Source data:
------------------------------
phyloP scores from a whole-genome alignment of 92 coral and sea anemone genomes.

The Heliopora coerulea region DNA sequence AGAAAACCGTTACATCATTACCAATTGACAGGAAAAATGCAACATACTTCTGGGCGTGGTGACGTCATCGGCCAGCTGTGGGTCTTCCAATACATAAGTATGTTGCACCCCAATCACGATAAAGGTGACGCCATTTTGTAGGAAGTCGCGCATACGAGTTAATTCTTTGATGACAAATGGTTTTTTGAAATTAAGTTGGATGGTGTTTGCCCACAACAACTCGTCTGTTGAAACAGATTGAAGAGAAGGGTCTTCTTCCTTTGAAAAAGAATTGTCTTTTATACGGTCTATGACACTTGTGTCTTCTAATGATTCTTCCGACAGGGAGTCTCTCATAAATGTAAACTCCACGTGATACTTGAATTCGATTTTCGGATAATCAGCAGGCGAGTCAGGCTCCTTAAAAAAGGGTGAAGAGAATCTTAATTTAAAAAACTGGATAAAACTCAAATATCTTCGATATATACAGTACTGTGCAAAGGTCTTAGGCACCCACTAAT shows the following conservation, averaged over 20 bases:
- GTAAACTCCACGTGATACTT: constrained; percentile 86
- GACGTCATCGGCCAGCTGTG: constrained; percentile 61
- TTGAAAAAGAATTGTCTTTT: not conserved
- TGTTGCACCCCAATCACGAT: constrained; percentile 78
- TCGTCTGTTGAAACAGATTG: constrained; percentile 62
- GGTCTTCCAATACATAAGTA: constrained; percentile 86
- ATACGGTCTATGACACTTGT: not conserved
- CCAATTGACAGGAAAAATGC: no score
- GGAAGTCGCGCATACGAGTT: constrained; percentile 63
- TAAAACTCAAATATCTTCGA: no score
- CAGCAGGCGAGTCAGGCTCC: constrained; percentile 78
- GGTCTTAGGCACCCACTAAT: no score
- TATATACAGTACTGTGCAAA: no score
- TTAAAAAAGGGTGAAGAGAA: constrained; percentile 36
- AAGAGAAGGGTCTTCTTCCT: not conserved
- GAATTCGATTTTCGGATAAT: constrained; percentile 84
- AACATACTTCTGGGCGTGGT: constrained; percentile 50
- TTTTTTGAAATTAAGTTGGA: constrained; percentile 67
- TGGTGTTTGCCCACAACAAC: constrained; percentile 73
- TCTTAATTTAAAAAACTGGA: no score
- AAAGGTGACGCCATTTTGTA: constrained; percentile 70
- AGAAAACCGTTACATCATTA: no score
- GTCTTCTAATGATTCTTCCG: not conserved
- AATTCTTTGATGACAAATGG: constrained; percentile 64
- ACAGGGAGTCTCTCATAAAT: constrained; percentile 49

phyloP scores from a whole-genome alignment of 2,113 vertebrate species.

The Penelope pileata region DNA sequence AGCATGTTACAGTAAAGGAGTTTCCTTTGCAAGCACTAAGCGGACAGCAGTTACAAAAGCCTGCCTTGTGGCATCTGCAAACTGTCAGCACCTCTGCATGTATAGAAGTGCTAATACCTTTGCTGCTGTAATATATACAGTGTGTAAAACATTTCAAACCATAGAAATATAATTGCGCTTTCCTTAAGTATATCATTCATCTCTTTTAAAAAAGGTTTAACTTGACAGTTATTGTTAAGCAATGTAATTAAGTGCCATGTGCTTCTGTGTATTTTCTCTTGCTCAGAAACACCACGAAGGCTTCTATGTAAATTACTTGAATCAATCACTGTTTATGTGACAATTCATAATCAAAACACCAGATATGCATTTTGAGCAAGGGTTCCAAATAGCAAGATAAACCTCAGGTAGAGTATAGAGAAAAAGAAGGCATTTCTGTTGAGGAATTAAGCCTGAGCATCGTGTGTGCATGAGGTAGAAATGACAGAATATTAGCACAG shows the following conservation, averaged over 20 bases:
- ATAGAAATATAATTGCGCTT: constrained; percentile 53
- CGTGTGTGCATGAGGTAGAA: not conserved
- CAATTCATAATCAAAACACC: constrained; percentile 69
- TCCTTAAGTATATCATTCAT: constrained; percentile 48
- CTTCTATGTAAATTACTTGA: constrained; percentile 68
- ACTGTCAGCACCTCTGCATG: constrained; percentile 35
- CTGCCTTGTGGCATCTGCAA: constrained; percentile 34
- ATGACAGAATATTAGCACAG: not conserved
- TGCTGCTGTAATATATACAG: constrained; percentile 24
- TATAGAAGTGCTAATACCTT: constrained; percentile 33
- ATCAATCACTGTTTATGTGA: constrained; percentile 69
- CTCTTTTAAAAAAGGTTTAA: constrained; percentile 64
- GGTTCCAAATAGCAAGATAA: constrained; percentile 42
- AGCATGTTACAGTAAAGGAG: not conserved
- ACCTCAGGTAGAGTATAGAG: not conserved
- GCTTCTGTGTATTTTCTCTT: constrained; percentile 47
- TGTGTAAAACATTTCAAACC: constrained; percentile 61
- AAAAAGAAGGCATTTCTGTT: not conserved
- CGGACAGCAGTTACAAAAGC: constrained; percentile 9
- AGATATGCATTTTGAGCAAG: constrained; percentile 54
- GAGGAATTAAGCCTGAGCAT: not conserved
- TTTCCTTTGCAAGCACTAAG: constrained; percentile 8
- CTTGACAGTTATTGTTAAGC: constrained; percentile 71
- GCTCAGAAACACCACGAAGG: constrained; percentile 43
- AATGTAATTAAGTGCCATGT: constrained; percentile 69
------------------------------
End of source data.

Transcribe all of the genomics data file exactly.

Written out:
phyloP scores from a whole-genome alignment of 92 coral and sea anemone genomes.

The Heliopora coerulea region DNA sequence AGAAAACCGTTACATCATTACCAATTGACAGGAAAAATGCAACATACTTCTGGGCGTGGTGACGTCATCGGCCAGCTGTGGGTCTTCCAATACATAAGTATGTTGCACCCCAATCACGATAAAGGTGACGCCATTTTGTAGGAAGTCGCGCATACGAGTTAATTCTTTGATGACAAATGGTTTTTTGAAATTAAGTTGGATGGTGTTTGCCCACAACAACTCGTCTGTTGAAACAGATTGAAGAGAAGGGTCTTCTTCCTTTGAAAAAGAATTGTCTTTTATACGGTCTATGACACTTGTGTCTTCTAATGATTCTTCCGACAGGGAGTCTCTCATAAATGTAAACTCCACGTGATACTTGAATTCGATTTTCGGATAATCAGCAGGCGAGTCAGGCTCCTTAAAAAAGGGTGAAGAGAATCTTAATTTAAAAAACTGGATAAAACTCAAATATCTTCGATATATACAGTACTGTGCAAAGGTCTTAGGCACCCACTAAT shows the following conservation, averaged over 20 bases:
- GTAAACTCCACGTGATACTT: constrained; percentile 86
- GACGTCATCGGCCAGCTGTG: constrained; percentile 61
- TTGAAAAAGAATTGTCTTTT: not conserved
- TGTTGCACCCCAATCACGAT: constrained; percentile 78
- TCGTCTGTTGAAACAGATTG: constrained; percentile 62
- GGTCTTCCAATACATAAGTA: constrained; percentile 86
- ATACGGTCTATGACACTTGT: not conserved
- CCAATTGACAGGAAAAATGC: no score
- GGAAGTCGCGCATACGAGTT: constrained; percentile 63
- TAAAACTCAAATATCTTCGA: no score
- CAGCAGGCGAGTCAGGCTCC: constrained; percentile 78
- GGTCTTAGGCACCCACTAAT: no score
- TATATACAGTACTGTGCAAA: no score
- TTAAAAAAGGGTGAAGAGAA: constrained; percentile 36
- AAGAGAAGGGTCTTCTTCCT: not conserved
- GAATTCGATTTTCGGATAAT: constrained; percentile 84
- AACATACTTCTGGGCGTGGT: constrained; percentile 50
- TTTTTTGAAATTAAGTTGGA: constrained; percentile 67
- TGGTGTTTGCCCACAACAAC: constrained; percentile 73
- TCTTAATTTAAAAAACTGGA: no score
- AAAGGTGACGCCATTTTGTA: constrained; percentile 70
- AGAAAACCGTTACATCATTA: no score
- GTCTTCTAATGATTCTTCCG: not conserved
- AATTCTTTGATGACAAATGG: constrained; percentile 64
- ACAGGGAGTCTCTCATAAAT: constrained; percentile 49

phyloP scores from a whole-genome alignment of 2,113 vertebrate species.

The Penelope pileata region DNA sequence AGCATGTTACAGTAAAGGAGTTTCCTTTGCAAGCACTAAGCGGACAGCAGTTACAAAAGCCTGCCTTGTGGCATCTGCAAACTGTCAGCACCTCTGCATGTATAGAAGTGCTAATACCTTTGCTGCTGTAATATATACAGTGTGTAAAACATTTCAAACCATAGAAATATAATTGCGCTTTCCTTAAGTATATCATTCATCTCTTTTAAAAAAGGTTTAACTTGACAGTTATTGTTAAGCAATGTAATTAAGTGCCATGTGCTTCTGTGTATTTTCTCTTGCTCAGAAACACCACGAAGGCTTCTATGTAAATTACTTGAATCAATCACTGTTTATGTGACAATTCATAATCAAAACACCAGATATGCATTTTGAGCAAGGGTTCCAAATAGCAAGATAAACCTCAGGTAGAGTATAGAGAAAAAGAAGGCATTTCTGTTGAGGAATTAAGCCTGAGCATCGTGTGTGCATGAGGTAGAAATGACAGAATATTAGCACAG shows the following conservation, averaged over 20 bases:
- ATAGAAATATAATTGCGCTT: constrained; percentile 53
- CGTGTGTGCATGAGGTAGAA: not conserved
- CAATTCATAATCAAAACACC: constrained; percentile 69
- TCCTTAAGTATATCATTCAT: constrained; percentile 48
- CTTCTATGTAAATTACTTGA: constrained; percentile 68
- ACTGTCAGCACCTCTGCATG: constrained; percentile 35
- CTGCCTTGTGGCATCTGCAA: constrained; percentile 34
- ATGACAGAATATTAGCACAG: not conserved
- TGCTGCTGTAATATATACAG: constrained; percentile 24
- TATAGAAGTGCTAATACCTT: constrained; percentile 33
- ATCAATCACTGTTTATGTGA: constrained; percentile 69
- CTCTTTTAAAAAAGGTTTAA: constrained; percentile 64
- GGTTCCAAATAGCAAGATAA: constrained; percentile 42
- AGCATGTTACAGTAAAGGAG: not conserved
- ACCTCAGGTAGAGTATAGAG: not conserved
- GCTTCTGTGTATTTTCTCTT: constrained; percentile 47
- TGTGTAAAACATTTCAAACC: constrained; percentile 61
- AAAAAGAAGGCATTTCTGTT: not conserved
- CGGACAGCAGTTACAAAAGC: constrained; percentile 9
- AGATATGCATTTTGAGCAAG: constrained; percentile 54
- GAGGAATTAAGCCTGAGCAT: not conserved
- TTTCCTTTGCAAGCACTAAG: constrained; percentile 8
- CTTGACAGTTATTGTTAAGC: constrained; percentile 71
- GCTCAGAAACACCACGAAGG: constrained; percentile 43
- AATGTAATTAAGTGCCATGT: constrained; percentile 69